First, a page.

This video by the F-stoppers, highlights how indie filmmakers can exploit this very great sound recording 'equipment', and they even state the post production side of using this great app. Gee, no one would have guessed an iPhone is capable of this.

"Use an iPhone to Record High Quality Audio For Your Videos"
Video gotten off youtube: http://www.youtube.com/watch?v=4tFcUghQ3TI


And off course...other videos about make-shift audio recording...here's another phone recording solution.

"Cheap wireless mic solution!"
Video gotten off youtube: http://www.youtube.com/watch?v=IzSuTPKG57Q


Oh and..don't forget to get a good headphone that;

1. Isolates you from outside noise

2. Covers your ears completely

3. Is neutral in it's sound reproduction. (Some headphones tend to amplify the bass so that consumers can have a jolly good time listening music)

4. And has good tonal range.


 3:. Post production; Creating an audio universe

Now that most of the technical stuff is out of the way. Let's focus on the audio like how a critic would focus on the visuals in the movie. After everyone's done with the piece-ing together of the whole visual puzzle and creating a beautiful story, they usually just run through the audio. The very best indiefilmmakers though, spend just as much time in post creating the sound and noise, music and dialogue as they do with the beautiful moving pictures. 

In the silver screen audio world, there are only two variants of sounds;

a) Subjective sounds
These are sounds that are perceived by the sound designer in a way that aids in the film world's emotional content. In simple terms, it is sound in emotional terms. Like for example, a phone ring could swell up from a tiny ring to a loud screaming ring to show the character's perceived dislike for that particular phone or perhaps the time at which the call was made.

b) Objective sounds
These are sounds that are coming directly from the source found in the film world. Objective sounds are heard exactly as how it's supposed to be in real life. An example would be that if a phone rings,it sounds exactly how it is. There wouldn't be any manipulation into the sound effect.

In the silver screen world, there's also two types of audio elements present;

Definition of diegetic audio in the narrative film world:
It is a piece of sound or dialogue or music that is implied by the action on the screen. An example would be the dialogue of characters, symphony playing music or sounds coming from the elements in the movie that make sense with the visual.

Definition of non-diegetic audio in the narrative film world:
It is a piece of sound or dialogue or music that doesn't exist in the visual world of the film in subject. An example would be the voice overs, music that aids emotion but doesn't come from any visual source or sound effects. 


With all that in mind, you'd now have a clearer view as to how you'd want to construct the audio space of your film. You'd want to keep your sounds lively and complement the mood of the scene. Emotional content holds 60% while the importance of informational content falls at 40%. Prioritize.

Also, you'd want to create an ecosystem or an environment, so that your sounds and music are not static. Remember that, diegetic and non-diegetic elements aid in your audio storytelling. Try this. Closing your eyes and let your ears see the movie instead.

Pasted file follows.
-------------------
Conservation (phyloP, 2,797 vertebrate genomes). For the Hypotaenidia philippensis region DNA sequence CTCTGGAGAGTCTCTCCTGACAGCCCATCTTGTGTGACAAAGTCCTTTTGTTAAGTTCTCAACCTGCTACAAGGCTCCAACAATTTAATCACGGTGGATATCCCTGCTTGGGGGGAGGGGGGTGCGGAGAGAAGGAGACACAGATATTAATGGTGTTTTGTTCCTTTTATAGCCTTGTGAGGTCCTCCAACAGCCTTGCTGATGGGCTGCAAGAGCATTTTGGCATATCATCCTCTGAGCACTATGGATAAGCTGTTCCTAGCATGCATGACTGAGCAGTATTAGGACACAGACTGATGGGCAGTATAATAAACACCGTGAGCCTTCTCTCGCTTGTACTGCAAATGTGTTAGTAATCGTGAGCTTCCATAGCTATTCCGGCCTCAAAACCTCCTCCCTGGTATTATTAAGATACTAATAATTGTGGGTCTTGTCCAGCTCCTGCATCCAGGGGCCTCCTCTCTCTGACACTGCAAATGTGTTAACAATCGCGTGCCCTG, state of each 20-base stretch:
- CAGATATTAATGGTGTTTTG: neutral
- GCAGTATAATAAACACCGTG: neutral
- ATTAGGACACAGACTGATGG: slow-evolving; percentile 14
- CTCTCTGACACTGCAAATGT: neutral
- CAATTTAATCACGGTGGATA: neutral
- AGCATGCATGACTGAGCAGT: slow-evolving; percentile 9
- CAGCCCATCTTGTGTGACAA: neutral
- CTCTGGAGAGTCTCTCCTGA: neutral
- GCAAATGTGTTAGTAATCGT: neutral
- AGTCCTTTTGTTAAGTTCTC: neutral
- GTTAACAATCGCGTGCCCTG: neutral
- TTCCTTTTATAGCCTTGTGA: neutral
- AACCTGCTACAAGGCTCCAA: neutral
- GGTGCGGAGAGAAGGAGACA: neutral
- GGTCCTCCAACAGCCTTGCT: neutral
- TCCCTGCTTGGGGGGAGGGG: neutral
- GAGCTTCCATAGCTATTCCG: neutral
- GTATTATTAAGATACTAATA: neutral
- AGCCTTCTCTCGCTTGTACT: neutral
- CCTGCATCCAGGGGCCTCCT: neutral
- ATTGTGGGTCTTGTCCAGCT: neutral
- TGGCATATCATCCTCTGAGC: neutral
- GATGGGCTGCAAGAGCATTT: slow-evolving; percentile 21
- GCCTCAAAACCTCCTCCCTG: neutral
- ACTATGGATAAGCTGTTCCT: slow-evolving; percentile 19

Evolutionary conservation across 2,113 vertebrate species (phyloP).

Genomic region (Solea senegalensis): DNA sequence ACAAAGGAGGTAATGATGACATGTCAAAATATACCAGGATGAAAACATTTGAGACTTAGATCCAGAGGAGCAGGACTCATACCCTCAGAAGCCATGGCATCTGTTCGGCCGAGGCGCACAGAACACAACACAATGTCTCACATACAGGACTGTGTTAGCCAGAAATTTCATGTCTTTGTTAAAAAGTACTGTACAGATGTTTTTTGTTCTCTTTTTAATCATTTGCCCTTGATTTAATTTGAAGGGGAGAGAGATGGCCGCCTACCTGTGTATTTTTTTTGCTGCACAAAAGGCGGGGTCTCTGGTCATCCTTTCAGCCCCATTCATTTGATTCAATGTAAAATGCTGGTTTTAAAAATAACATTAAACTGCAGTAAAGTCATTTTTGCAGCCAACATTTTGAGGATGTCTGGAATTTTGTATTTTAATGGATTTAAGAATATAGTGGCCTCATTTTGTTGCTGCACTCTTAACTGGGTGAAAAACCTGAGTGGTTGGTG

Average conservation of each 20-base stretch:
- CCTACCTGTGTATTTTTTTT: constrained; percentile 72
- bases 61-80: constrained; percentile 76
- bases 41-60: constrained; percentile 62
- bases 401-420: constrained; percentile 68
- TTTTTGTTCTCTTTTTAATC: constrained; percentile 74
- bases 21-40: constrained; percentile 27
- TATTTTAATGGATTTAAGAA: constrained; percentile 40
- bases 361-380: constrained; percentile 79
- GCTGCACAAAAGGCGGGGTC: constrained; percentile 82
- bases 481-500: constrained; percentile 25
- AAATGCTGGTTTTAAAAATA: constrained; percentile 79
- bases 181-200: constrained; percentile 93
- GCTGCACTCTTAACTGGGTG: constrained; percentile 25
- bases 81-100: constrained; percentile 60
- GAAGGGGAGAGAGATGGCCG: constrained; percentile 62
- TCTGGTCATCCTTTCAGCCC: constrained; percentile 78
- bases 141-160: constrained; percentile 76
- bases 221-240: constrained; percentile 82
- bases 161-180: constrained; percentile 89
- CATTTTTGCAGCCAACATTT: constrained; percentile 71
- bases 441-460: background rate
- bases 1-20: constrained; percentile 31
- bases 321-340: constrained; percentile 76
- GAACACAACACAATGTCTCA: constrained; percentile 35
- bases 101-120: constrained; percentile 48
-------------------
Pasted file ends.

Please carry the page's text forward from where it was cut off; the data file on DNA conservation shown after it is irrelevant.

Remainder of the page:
Once you find that your audio doesn't quite sound "there yet?", there might only be a two explanations I can think of:

1) Check to see if the audio editing has been pieced together seamlessly(e.g L-cut, J-cut etc). Sometimes sound designers insert a lot of audio tracks in their sound editing software 'timeline' and as a result they may get 'phantom' dialogue or silence where an ambient room tone should be.

2) Maybe you should refine your creative audio world further. Perhaps you've built a garden with your existing 'sound world' instead of building an ecosystem of sound, music and noise. Criticize your choice of music and sound. Be mindful of placement, duration, effects(e.g. echoey, bassy etc),purpose and texture


© 2012 Fadly.M.H.Wychowvski

My take on the Black Magic Design's Digital Cinema Camera

My take on the Black Magic Design's Digital Cinema Camera

Screengrab of the Black Magic Digital Cinema Camera to be shipped in July
Taken of from their website itself: http://www.blackmagic-design.com/products/blackmagiccinemacamera/


Lately, there has been news about the whereabouts of the new Black Magic Design Camera. The whole world is abuzz about this new camera that is conjured by a company that has been dominant in the field of post-production, not production. Everyone's excited. Why? Because this new camera has the capability of beating the dslr in it's own game. Imagine a camera with 2.5k resolution image at 12 bit RAW uncompressed. With a price tag that is sub-3000 dollars. If that's not a bargain, get a load of  this, buyers will be getting the camera body along with the hood, BMD's full ultrascope software and it's Davinci Resolve. gee. Convinced now?

Before we go on, Have a look at the videos done up by John Brawley( The Perfect Host,2010)

John Brawley's 'Dusk' (low light test)

John Brawley's 'Leah' (dynamic range test)

John Brawley's 'Bondi' video montage

John Brawley's 'Beach Dusk' video montage

Oh and here's the spec sheet:
Screengrab of the BMD Cinema Camera Specsheet: http://www.blackmagic-design.com/products/blackmagiccinemacamera/techspecs/

Screengrab of the BMD Cinema Camera Specsheet: http://www.blackmagic-design.com/products/blackmagiccinemacamera/techspecs/
Here's the introduction video:

Here's an introduction video to the camera in case any of you is lost on what this camera looks like:
The video is taken off off youtube: http://www.youtube.com/watch?v=RdgCs16IGAk

I've decided to give my take on the camera through three perspectives:
1. The Consumer